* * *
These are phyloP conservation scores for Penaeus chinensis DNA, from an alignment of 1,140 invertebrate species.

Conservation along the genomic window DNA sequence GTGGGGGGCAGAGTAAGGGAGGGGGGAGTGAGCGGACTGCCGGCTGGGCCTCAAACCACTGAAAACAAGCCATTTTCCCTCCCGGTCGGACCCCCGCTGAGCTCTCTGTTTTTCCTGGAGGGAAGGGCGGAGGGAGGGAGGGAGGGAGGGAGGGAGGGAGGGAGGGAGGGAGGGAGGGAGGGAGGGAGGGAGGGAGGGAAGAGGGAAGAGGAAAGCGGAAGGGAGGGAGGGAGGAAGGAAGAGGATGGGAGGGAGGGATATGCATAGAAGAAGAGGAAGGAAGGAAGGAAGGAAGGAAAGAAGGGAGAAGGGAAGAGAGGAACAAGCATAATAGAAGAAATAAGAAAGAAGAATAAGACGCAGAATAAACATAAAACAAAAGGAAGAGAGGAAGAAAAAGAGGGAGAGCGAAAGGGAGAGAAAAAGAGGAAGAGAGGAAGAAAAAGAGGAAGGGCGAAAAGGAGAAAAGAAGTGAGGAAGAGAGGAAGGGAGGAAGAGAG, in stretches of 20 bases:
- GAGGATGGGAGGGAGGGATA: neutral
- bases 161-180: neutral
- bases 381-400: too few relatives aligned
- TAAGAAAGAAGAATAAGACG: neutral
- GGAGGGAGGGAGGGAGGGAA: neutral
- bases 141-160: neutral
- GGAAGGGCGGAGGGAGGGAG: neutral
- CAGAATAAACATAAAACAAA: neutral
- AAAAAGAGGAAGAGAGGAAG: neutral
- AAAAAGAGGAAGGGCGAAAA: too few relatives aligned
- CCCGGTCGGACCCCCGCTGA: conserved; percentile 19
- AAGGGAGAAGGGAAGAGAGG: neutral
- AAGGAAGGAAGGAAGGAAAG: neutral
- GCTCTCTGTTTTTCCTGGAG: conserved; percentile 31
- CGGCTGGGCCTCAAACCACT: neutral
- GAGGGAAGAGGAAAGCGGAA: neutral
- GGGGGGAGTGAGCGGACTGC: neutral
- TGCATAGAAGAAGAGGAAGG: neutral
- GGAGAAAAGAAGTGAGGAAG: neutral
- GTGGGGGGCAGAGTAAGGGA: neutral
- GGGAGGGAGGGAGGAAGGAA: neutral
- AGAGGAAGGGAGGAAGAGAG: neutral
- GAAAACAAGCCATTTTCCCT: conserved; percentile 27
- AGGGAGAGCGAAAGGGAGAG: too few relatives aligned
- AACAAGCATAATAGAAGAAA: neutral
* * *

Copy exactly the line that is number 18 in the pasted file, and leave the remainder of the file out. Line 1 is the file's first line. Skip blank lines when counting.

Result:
- GAGGGAAGAGGAAAGCGGAA: neutral